I’ve tried to get my “real life” friends into MMOs in the past. Lord knows, I’ve tried.
And, for a brief, blissful period in World of Warcraft’s early heyday, it was successful. We were all playing together, enjoying ourselves and having a blast. Then the inevitable happened: one of us started playing more than the others, and started steaming ahead. Then another person did the same. Eventually, we were left with something of a split group, unable to practically and productively play together because of our level disparity.
This is a common problem that has plagued MMOs since their inception, and different games have tackled it in different ways. (Some games haven’t tackled it at all, for that matter.) Final Fantasy XIV, for my money, handles it in a fairly elegant manner that helps ensure that all the content in the game remains relevant, regardless of whether you’ve just levelled up enough to try it for the first time, or you’re a level 50, item level 97 veteran who has run it hundreds of times to date.
Continue reading Eorzea Diaries: Those Who Play Together…
We see a lot of comedy in games these days — it’s something which a number of creators in particular have proven themselves to be particularly good at — but not much in the way of tragedy.
Oh, sure, we have sad scenes that are designed to milk a few tears from those with less-than-stellar emotional constitutions (like me) but very few games that truly explore tragedy in the Shakespearean — or more accurately Aristotlean — sense. That is to say, very few games that have the balls to present a main character that is tragically flawed, makes mistakes and undergoes a significant reversal of fortune — either from good to bad, or bad to good.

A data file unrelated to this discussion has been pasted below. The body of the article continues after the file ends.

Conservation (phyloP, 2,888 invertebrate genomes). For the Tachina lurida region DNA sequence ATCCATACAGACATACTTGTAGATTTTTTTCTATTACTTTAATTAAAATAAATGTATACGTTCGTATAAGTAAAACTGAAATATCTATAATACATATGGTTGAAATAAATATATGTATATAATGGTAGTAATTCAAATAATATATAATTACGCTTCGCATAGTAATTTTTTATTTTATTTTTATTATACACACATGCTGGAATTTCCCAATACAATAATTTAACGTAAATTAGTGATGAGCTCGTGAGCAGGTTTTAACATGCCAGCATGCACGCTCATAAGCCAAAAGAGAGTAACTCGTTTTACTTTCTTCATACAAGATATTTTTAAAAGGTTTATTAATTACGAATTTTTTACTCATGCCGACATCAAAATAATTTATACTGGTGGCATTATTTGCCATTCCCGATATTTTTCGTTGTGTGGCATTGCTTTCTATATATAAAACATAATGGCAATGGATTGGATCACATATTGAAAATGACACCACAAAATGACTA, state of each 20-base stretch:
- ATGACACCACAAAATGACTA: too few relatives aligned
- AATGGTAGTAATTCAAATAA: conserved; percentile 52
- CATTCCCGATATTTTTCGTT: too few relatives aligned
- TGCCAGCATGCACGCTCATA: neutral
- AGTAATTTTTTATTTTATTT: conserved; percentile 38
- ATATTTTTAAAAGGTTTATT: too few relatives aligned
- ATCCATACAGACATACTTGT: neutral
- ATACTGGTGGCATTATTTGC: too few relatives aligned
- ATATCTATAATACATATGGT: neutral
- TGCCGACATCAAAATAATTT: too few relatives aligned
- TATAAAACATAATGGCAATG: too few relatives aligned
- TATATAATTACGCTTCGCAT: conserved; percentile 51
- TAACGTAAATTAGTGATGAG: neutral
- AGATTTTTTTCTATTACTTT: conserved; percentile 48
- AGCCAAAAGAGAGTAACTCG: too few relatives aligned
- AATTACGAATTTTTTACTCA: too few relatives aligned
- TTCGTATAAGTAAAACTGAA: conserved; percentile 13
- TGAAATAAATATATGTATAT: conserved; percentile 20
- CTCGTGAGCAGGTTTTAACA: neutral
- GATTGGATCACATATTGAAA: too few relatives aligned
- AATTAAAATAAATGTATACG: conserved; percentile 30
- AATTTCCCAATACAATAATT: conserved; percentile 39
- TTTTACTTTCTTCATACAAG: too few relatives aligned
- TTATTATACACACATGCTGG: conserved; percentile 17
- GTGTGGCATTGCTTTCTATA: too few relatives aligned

The last place I expected to find an example of tragedy like this was in a game from Nippon Ichi Software, a company best-known for somewhat more light-hearted titles, but here we have The Witch and the Hundred Knight, a game that is a significant departure for the Disgaea developers in more ways than one.
Continue reading An Unavoidable Tragedy
A couple of years back, my main gig was reviewing free-to-play mobile and social games from a business perspective. This proved to be something of an eye-opening experience.
One of the things I discovered during this period of my career was the astronomical popularity of a type of mobile game collectively known as “card-battlers”. Distinct from more traditional card games like Hearthstone and Magic: The Gathering, mobile card-battlers are usually of Eastern origin — they’re particularly popular in their native countries — and are one of those breeds of mobile games that have lots of people making them, but very few people genuinely innovating in them. In other words, most of them are almost identical save for the artwork on the virtual cards you collect throughout the game.
Moreover, a lot of them are extremely unpolished affairs, their ’90s website-esque user interfaces, frequent lack of sound and music, reliance on data connections and excruciatingly slow loading times a clear hangover from the feature phone era. So why, why, why on Earth are these games so popular? And is there any redeeming value in them whatsoever?
Only one way to find out.
Continue reading Collectible Card Crusade